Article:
World Food Day and Delivering Development

2011 marks the 31st celebration of World Food Day, which began in 1981 to recognize and bring awareness to the work of the UN’s Food and Agriculture Organization, which works to improve food security around the world.

Both FAO and the UN cite food price volatility and food insecurity a key causes

See http://www.fao.org/news/story/en/item/92495/icode/ and The State of Food Insecurity in the World (http://www.fao.org/publications/sofi/en/) which raises awareness about global hunger issues, and explains the underlying causes of hunger and malnutrition and monitors progress towards hunger reduction targets established at the 1996 World Food Summit and the Millennium Summit. http://www.fao.org/publications/sofi/en/

For info documenting  places making some progress in the quest against hunger see this article by the CSM: http://www.csmonitor.com/USA/Foreign-Policy/2010/1011/Global-Hunger-Index-top-10-Which-nations-have-reduced-hunger-most

Finally check out this interesting book Delivering Development (http://www.amazon.com/dp/0230110762?tag=edwacarrdelid-20&camp=213381&creative=390973&linkCode=as4&creativeASIN=0230110762&adid=1VE78VRVKRQ3EXE3JCYJ&)

by Ed Carr who challenges the notion that hunger  is primarily an issue of productivity –He asserts we are misunderstanding/misidentifying the development challenge, and so trying to solve the wrong thing.  According to Carr “We still produce more than enough food globally to feed everyone a very healthy number of calories, and probably enough that those calories could be accompanied by adequate nutrients.  The current problems of food insecurity are primarily about distribution, not production. Anywhere between 20% and 40% of all food grown globally spoils before it reaches market.  The figures are lower for grains (which tend to travel well) and much higher for vegetables. In the US, we throw away roughly 30% of all food we purchase. Consider those two numbers together: In the US, we probably lose a lot less of the crop between farm and purchase at market, but then throw 30% of it away.  In other places, the food that reaches the table is nearly completely eaten, but we could lose up to 40% of that food before it reaches market.  In other words, no matter where you go on Earth, there is a hell of a lot of waste in the food system. Finally, consider that 33% of all farmland is used for animal feed, one of the less efficient ways of getting calories out of the environment.  It is unclear to me if this 33% includes biofuel crops, but in any case biofuels would only add a few percentage points to this at most.”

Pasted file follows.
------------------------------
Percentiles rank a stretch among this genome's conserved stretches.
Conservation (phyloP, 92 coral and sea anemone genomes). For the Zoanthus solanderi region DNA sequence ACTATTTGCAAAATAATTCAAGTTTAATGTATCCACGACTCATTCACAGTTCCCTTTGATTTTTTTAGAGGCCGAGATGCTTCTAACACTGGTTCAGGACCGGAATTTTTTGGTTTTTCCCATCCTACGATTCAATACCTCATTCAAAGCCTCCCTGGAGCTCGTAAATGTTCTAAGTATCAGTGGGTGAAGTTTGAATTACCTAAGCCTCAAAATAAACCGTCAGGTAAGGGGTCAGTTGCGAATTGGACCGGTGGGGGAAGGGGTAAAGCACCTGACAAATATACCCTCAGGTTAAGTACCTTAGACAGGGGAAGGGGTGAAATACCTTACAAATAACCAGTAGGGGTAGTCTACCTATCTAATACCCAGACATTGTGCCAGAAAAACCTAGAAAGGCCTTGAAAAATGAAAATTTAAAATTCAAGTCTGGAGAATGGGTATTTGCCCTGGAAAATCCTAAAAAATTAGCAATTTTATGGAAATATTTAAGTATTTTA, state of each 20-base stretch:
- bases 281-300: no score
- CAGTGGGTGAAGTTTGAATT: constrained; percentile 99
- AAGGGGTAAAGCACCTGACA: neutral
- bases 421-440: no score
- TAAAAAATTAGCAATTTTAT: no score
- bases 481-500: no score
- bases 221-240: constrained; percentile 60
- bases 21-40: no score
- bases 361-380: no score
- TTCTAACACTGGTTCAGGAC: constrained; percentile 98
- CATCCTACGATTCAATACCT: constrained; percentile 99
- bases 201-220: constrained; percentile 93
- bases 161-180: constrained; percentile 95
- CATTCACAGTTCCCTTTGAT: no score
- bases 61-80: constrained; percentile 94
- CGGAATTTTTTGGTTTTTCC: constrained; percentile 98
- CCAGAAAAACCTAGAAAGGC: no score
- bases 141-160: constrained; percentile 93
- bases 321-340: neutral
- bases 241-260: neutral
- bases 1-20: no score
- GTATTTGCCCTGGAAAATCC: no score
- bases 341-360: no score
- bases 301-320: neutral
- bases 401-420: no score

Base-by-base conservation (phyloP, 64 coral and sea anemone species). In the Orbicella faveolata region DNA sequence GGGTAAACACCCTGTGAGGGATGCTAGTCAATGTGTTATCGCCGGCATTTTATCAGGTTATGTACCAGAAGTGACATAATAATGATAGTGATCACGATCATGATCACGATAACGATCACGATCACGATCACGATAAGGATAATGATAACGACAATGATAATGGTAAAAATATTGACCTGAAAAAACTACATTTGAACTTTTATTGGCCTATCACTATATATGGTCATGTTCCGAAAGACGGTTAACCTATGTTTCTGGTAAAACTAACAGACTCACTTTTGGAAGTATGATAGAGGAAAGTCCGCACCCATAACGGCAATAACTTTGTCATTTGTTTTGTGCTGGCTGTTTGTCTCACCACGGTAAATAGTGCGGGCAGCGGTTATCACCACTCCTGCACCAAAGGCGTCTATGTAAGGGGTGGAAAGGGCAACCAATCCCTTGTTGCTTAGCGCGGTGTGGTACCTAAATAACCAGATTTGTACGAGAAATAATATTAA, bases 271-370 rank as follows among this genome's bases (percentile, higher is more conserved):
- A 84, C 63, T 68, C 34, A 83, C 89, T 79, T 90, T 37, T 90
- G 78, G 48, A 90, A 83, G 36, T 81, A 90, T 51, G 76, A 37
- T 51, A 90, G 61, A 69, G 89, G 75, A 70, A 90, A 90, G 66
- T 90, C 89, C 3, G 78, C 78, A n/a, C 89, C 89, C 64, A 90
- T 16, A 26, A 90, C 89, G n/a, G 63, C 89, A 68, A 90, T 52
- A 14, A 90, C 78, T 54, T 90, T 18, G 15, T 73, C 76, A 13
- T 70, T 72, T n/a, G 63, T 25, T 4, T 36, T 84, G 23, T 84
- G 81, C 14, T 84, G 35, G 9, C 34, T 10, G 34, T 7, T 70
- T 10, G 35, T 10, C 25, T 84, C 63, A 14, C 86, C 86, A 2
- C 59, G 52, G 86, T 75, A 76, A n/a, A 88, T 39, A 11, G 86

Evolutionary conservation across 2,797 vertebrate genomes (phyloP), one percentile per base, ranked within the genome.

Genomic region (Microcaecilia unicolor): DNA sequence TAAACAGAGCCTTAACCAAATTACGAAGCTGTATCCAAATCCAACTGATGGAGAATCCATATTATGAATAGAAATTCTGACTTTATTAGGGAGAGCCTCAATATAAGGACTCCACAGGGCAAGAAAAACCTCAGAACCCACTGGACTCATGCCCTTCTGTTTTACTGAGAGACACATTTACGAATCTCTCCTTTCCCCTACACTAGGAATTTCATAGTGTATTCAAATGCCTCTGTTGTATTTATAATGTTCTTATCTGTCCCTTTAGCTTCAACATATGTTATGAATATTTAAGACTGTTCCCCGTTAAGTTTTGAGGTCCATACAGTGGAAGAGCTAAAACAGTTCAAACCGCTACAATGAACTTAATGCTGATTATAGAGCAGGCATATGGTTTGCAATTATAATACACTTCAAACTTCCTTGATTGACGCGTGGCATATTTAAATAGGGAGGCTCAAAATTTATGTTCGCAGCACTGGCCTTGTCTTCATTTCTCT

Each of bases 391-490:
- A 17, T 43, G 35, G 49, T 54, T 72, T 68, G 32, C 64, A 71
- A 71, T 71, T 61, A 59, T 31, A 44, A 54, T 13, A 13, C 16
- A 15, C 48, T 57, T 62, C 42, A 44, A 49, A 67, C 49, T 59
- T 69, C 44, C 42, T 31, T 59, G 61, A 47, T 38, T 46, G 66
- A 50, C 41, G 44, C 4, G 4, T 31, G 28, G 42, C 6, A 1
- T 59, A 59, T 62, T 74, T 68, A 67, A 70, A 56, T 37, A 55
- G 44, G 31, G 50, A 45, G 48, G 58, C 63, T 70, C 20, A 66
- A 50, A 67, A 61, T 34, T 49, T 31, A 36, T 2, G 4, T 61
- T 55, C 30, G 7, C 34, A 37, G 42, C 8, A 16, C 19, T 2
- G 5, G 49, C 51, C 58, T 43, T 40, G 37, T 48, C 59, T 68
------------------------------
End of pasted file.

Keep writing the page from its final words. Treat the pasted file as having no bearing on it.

He reminds us that at this time hunger results from  distribution problems and waste in our food systems yet the food security debate in policy circles is driven primarily by production arguments.  “Enhancing production is not a low hanging fruit.  Enhancing production is often used as an excuse for ignoring local knowledge and capacity in favor of reworking entire agroecological systems (which usually ends badly).  Those of us working in development would be well-served to consider all the ways we might address hunger, including waste and distribution, rather than focus myopically on one cause for what might be a phantom problem.”

 

 

 

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